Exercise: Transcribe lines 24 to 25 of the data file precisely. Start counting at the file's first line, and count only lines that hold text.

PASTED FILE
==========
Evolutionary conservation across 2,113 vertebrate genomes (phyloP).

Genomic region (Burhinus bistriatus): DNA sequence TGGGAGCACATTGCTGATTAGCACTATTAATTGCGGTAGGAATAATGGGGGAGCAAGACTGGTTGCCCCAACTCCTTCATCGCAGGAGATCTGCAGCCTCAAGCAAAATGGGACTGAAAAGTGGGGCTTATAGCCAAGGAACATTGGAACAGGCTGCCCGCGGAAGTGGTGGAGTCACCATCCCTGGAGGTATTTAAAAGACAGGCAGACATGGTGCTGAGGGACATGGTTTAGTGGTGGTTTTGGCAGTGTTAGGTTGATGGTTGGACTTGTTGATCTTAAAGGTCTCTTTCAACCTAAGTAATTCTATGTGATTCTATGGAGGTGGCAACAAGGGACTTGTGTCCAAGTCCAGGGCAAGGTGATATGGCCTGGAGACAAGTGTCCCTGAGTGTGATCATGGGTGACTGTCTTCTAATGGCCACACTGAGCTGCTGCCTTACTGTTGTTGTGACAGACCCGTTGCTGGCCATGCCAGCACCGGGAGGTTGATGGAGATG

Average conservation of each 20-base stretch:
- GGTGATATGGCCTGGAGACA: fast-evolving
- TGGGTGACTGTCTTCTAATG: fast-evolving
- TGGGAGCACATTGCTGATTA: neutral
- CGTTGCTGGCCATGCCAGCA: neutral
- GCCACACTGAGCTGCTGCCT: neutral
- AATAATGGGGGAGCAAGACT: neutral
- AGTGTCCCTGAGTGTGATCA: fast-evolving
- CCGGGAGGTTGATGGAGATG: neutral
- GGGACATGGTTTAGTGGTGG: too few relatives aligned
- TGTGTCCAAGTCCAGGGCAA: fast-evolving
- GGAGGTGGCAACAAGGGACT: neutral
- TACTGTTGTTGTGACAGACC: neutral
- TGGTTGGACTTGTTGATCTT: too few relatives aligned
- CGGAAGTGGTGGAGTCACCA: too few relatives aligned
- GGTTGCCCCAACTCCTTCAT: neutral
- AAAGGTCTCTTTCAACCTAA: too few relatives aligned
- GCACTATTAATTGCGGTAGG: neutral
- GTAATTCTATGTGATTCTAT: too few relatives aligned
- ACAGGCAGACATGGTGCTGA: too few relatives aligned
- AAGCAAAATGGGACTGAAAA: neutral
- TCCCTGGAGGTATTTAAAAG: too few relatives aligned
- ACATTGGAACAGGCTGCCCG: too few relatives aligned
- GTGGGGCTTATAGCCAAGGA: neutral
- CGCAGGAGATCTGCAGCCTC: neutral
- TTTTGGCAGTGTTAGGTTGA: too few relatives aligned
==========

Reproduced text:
- TCCCTGGAGGTATTTAAAAG: too few relatives aligned
- ACATTGGAACAGGCTGCCCG: too few relatives aligned